Renault's Csaba Wittinger discusses the new Twingo with Autocar's Steve Cropley
Renault wanted the new Twingo's design to rekindle the spirit of the original 1992 version
The new Twingo is the result of a collaboration between Renault and Daimler
The Smart Forfour will share the same underpinnings as this new Twingo
The new Renault Twingo boasts a high-up driving position
The French car's turning circle is 8.65m. which makes for agile handling around town
In total, 13cm has been added to the cabin length, despite a shorter overall length
Csaba Wittinger's shows off his inspiration, Renault 5 Maxi Turbo
The new Twingo gets a five-door body style for the first time
The Twingo will offer a choice of two multimedia systems
The Twingo's cabin has been designed to provide every day versatility
The R and Go multimedia system can be hooked up to a smartphone
Rake of the new Twingo's rear hatch is inspired by that of the Renault 5
Boot conceals either a turbocharged or naturally aspirated three-pot engine
The side protection mouldings are among the customisable features
Concealed rear door handles accentuate the sleek profile
Four body colours and myriad customisation options are available
Bonnet slides forward for fluid top-ups and other essential maintenance
Large headlights give the new Twingo an expressive gaze, says Renault
Front end features Renault's new styling, with a large logo on a black background
Csaba Wittinger, the designer whose early sketches inspired the shape of the new Renault Twingo, pulls a well thumbed magazine from his bag and finds a grainy photo of a 1980s Renault 5 Maxi Turbo rally car.
“The driver of this car was a local star in Hungary, where I come from,” he says, “and I’ve been looking at this picture since I was 10 years old. The original 5 was always my favourite Renault, and this was the best-looking of the lot. So I’m really pleased we used some of its features to influence the new Twingo.”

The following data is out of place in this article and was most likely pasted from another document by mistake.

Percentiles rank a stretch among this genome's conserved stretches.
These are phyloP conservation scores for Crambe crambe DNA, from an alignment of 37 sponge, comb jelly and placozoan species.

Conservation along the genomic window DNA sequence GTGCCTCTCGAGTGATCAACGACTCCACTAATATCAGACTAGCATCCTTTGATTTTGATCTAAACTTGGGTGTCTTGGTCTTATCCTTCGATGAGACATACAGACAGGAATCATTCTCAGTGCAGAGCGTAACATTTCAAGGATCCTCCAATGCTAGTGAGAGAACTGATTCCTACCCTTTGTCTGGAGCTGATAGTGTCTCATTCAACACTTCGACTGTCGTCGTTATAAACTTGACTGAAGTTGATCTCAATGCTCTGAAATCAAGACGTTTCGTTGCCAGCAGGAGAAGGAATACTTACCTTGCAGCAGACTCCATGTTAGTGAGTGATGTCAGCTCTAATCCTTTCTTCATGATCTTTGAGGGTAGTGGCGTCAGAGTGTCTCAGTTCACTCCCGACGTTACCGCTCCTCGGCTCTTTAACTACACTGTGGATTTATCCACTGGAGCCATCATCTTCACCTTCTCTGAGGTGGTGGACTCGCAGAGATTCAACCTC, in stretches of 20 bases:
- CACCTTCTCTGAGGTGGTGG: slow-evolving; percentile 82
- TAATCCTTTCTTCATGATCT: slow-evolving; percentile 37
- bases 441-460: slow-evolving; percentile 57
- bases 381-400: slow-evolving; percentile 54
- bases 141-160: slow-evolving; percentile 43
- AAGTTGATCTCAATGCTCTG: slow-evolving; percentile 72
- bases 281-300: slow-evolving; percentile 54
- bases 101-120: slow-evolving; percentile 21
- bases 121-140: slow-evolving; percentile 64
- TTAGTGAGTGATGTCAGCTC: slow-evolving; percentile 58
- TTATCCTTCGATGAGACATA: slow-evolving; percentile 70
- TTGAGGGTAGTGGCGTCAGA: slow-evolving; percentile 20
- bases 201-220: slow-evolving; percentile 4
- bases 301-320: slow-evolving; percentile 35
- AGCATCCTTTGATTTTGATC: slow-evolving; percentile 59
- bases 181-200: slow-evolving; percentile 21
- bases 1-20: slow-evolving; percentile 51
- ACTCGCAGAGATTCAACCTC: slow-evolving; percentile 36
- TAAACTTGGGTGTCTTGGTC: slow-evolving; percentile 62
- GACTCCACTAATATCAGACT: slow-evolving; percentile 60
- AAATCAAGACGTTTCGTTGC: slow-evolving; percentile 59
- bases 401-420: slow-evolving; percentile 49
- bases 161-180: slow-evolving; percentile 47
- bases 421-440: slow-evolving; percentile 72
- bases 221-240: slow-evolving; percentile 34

It’s not that Wittinger and colleagues actually set out to recreate a rally Renault in a 2014 city car. They had no such pre-conceived ideas. What they had instead was a package model, an object that demonstrated the hard-points already agreed with Renault’s co-developer, Smart.
“When I saw that package model,” says Wittinger, “certain features reminded me of the 5, so I proposed a design that used some of the detail: the rake of its C-pillar and rear window, the shoulders over the rear wheels, the rear lights positioned like the 5 Turbo’s engine air exit vents and so on. It worked. Our chief designer, Laurens van den Acker, saw the allusion at once and liked it, and he helped me and my design partner, Raphael Linari, preserve it all the way to production.
“I’ve had a very productive partnership with Raphael,” says Wittinger, who also designed the recent off-the-wall V6-powered TwinRun concept. “But I guess it was me who came up with the original sketches that kicked the project off.
“It occurred to me early on that what we had here was a rear-engined car, a type that doesn’t come along very often. I thought the design should reflect what we had. We did a lot of work on the car’s haunches, on the rake of the tailgate and the shape of the C-pillar, not to copy the 5 but to convey a little of its magic.”
There were problem areas, and Wittinger recalls them vividly. “We knew we were going to share the front structure, the windscreen, the front pillars, the front side windows and the front section of the roof. That led to some ‘energetic’ discussions about the belt-line, because Smart was aiming for a wedge profile and we needed something more classical. But by negotiating over millimetres, we managed to work it out.”
The depth of the body was another concern (Renault’s remedy has been to introduce a selection of waistline decals) and so was subtle stuff like the size of the headlights. Wittinger is pleased, if a little surprised, to learn that I’m impressed with the car’s shape, which to my eye shows no evidence that, partly at least, it is formed by negotiation with another manufacturer.
“I am pleased to hear you think we have succeeded,” he says, modestly, “but I believe we will only really know for sure when we see the car on local roads, surrounded by traffic. If it works there, then we will know we have succeeded.”